There are countless studies and reports that make the case for reduced meat consumption for a wide range of reasons. The stubborn obesity epidemic, the meat industry’s impact on climate change and the environment, as well as concerns over animal welfare all contribute to the growing interest in plant-based diets. To their credit, some meat industry leaders are striving to make the sector more sustainable; at the same time, better meat alternatives such as Beyond Meat and Impossible Foods are gaining traction.
Nevertheless, changes in habits and behavior are also needed to encourage people to eat more vegetables and plant-based proteins, and at a minimum take an occasional break from meat. That’s the best path to feeding the 9 billion people expected to live on this planet by 2050.
On that point, two recent studies suggest that boosting the consumption of meat alternatives and vegetables does not necessarily mean people must be subjected to the reciting of climate change facts, land use statistics and doomsday scenarios. In fact, subliminal messaging, or even more vibrant descriptions of food, could nudge the meat-and-potatoes crowd to explore meals without animal protein.
The first study was led by Linda Bacon, a graduate student in behavioral studies at the London School of Economics (LSE). Bacon conducted an online experiment involving the participation of 750 people who normally eat meat and fish on a regular basis. They were instructed to imagine that they were having dinner with a friend and to select a main course from a menu randomly assigned to them. All the menus included the same eight meat, fish and vegetarian options, but they all had various layouts. Three menu designs were tested against a “control” menu; all of the eight dishes were described in relatively simple terms.
The results? The diners who received menus with the plant-based dished tucked into a “vegetarian section,” typical at many restaurants, were 56 percent less likely to order those dishes. In contrast, vegetarian dishes that were described as the “Chef’s Recommendation” or touted as “fresh” or “seasonal” had almost no effect in persuading the study’s test subjects to select a plant-based dinner.
“The problem with putting some dishes into a separate vegetarian section of the menu is that it highlights the lack of meat or fish, and makes these choices look exclusive to a certain group,” explained Bacon in an interview with the World Resources Institute (WRI). “Our study’s participants may have seen this section of the menu and automatically thought it wasn’t relevant to them.”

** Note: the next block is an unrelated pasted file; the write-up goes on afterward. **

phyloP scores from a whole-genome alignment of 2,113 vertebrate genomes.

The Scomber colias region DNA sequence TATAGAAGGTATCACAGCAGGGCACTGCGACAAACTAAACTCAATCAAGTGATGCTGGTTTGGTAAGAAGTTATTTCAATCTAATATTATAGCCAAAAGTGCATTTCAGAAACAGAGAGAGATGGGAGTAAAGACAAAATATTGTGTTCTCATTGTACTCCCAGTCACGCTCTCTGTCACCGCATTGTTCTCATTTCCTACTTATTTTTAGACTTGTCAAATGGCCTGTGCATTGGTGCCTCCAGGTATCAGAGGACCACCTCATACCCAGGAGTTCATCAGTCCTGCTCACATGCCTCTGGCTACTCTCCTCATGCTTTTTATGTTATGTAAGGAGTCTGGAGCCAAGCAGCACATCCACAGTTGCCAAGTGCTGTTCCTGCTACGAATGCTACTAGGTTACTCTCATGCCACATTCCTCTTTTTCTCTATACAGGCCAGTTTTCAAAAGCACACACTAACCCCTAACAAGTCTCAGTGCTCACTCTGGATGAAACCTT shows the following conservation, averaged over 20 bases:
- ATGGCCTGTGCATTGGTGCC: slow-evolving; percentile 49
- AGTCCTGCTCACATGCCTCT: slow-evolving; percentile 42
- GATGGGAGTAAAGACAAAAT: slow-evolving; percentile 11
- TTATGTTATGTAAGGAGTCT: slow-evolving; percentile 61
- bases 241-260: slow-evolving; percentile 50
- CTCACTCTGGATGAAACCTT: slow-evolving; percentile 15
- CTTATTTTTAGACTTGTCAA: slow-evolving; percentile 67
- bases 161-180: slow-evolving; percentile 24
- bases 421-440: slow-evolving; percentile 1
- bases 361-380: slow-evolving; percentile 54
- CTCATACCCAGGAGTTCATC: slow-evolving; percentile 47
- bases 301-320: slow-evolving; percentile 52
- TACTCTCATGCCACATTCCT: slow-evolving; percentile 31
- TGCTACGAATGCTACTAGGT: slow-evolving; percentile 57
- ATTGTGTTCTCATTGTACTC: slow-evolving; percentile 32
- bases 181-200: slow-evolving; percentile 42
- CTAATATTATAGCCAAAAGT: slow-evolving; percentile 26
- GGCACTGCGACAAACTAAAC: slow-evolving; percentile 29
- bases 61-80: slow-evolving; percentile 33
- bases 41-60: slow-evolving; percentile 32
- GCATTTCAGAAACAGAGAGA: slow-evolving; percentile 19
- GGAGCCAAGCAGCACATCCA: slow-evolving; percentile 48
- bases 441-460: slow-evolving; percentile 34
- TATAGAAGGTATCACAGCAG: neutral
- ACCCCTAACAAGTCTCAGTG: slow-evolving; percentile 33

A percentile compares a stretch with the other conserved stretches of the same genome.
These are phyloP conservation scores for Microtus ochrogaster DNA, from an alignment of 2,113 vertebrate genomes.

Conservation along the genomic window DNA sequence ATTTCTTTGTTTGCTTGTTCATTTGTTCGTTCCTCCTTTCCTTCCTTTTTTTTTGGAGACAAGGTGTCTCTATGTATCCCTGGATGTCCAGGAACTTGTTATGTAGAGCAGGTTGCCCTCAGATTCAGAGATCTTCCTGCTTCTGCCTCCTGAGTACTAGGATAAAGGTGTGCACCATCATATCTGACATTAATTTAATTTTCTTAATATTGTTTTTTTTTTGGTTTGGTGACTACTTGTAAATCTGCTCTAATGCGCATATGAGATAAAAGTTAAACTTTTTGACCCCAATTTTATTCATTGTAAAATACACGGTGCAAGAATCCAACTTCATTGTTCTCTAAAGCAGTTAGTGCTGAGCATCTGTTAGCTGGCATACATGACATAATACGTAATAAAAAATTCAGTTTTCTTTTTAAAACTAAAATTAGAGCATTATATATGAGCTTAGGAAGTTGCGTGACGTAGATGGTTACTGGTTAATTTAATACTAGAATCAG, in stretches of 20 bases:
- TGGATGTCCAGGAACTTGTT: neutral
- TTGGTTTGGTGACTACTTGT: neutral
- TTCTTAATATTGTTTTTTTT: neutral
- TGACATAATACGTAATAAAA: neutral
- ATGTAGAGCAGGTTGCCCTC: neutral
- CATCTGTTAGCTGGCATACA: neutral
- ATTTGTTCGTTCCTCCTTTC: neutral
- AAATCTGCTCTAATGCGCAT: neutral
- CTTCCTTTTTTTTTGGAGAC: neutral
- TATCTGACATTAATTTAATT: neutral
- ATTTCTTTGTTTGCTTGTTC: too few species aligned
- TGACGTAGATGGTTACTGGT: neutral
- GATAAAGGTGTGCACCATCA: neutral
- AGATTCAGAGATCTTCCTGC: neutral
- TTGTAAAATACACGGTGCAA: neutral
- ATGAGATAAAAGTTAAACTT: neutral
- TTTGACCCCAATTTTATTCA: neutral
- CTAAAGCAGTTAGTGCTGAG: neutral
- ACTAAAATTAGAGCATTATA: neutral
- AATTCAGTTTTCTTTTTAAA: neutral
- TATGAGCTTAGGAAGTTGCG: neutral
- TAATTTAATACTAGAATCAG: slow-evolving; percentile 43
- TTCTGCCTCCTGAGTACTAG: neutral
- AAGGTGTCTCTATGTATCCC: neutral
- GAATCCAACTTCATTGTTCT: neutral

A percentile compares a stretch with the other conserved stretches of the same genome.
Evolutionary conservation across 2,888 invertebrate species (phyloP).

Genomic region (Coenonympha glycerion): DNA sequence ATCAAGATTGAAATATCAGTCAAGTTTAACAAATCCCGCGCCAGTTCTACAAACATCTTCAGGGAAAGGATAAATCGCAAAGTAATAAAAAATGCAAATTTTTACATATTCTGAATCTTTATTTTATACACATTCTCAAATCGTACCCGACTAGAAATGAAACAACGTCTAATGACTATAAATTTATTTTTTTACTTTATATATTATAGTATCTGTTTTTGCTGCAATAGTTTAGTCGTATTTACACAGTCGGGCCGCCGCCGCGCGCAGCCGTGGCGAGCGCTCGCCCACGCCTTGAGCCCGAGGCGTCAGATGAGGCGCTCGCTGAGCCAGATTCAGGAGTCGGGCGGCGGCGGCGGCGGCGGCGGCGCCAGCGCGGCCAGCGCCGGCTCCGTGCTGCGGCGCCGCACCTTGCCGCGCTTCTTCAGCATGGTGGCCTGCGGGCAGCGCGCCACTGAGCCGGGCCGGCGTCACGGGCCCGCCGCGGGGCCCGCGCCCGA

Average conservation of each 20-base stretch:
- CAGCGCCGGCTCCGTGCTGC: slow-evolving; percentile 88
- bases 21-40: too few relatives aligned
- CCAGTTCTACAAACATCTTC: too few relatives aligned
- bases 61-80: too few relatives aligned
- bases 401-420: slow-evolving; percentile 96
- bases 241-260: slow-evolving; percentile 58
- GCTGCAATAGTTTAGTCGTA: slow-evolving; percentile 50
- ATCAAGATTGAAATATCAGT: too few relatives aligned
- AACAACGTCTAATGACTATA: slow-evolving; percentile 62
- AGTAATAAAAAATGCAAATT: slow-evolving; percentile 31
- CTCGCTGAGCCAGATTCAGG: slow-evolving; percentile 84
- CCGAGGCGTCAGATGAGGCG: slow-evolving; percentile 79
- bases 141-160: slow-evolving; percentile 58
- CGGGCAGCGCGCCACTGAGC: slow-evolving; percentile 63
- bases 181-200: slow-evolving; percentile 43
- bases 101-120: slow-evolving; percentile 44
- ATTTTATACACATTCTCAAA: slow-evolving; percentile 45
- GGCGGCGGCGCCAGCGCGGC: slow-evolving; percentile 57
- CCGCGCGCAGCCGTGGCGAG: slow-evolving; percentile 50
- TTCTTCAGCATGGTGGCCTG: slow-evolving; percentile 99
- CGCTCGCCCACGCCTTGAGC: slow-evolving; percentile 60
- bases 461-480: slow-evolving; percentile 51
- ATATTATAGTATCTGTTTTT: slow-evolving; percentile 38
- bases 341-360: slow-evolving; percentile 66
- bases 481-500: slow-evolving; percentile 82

To many vegetarians and vegans, this finding should not be surprising. Nobody likes to be treated as the “other” or “different,” nor do they want their lifestyle choices to be pigeon-holed or even seen as stigmatized. And omnivores will reply that they may not even glance at a vegetarian section of a menu. Bacon told WRI she would like to see these types of studies applied in more real-life settings, as in cafeterias or restaurants.
The other study, published this spring in JAMA Internal Medicine, concluded that vegetables on a menu may just need a linguistic makeover. Stanford University researchers studied the choices of almost 28,000 diners at a large university cafeteria. Every day during last fall’s academic quarter, at least one featured vegetable was described in one of four ways: basic, healthy restrictive, healthy positive or “indulgent.” The result was that diners were far more likely to choose the “indulgent” vegetable; in fact, they were 41 percent more inclined to make such a choice over the “healthy restrictive” option even when the dishes were exactly the same.
Forget some Americans’ proclivity to use French phrases such as haricots verts or pommes frites; human nature dictates that anyone with a pulse would salivate over indulgent “dynamite chili and tangy lime-seasoned beets” over “anti-oxidant beets” or “lighter choice beets with no added sugar.” On the other hand, who would not be tantalized by terms such as “caramelized,” “twisted,” “twice-cooked” or “zesty” . . . as those beat out “low-sodium,” “cholesterol free” or “wholesome.” The former options make one’s fingers twitchy to send a Snap or make an Instagram post, while the latter choices imply the diner is a step or shuffle away from moving into an assisted living facility.
Both the LSE and Stanford studies build upon the obvious: we know that vegetables are good for us, but a little branding or a few psychological can convince more of us that healthy eating can be decadent, not dull and depriving. In the meantime, the planet, and public health, could both benefit.
Image credit: Kelly Sue DeConnick/Flickr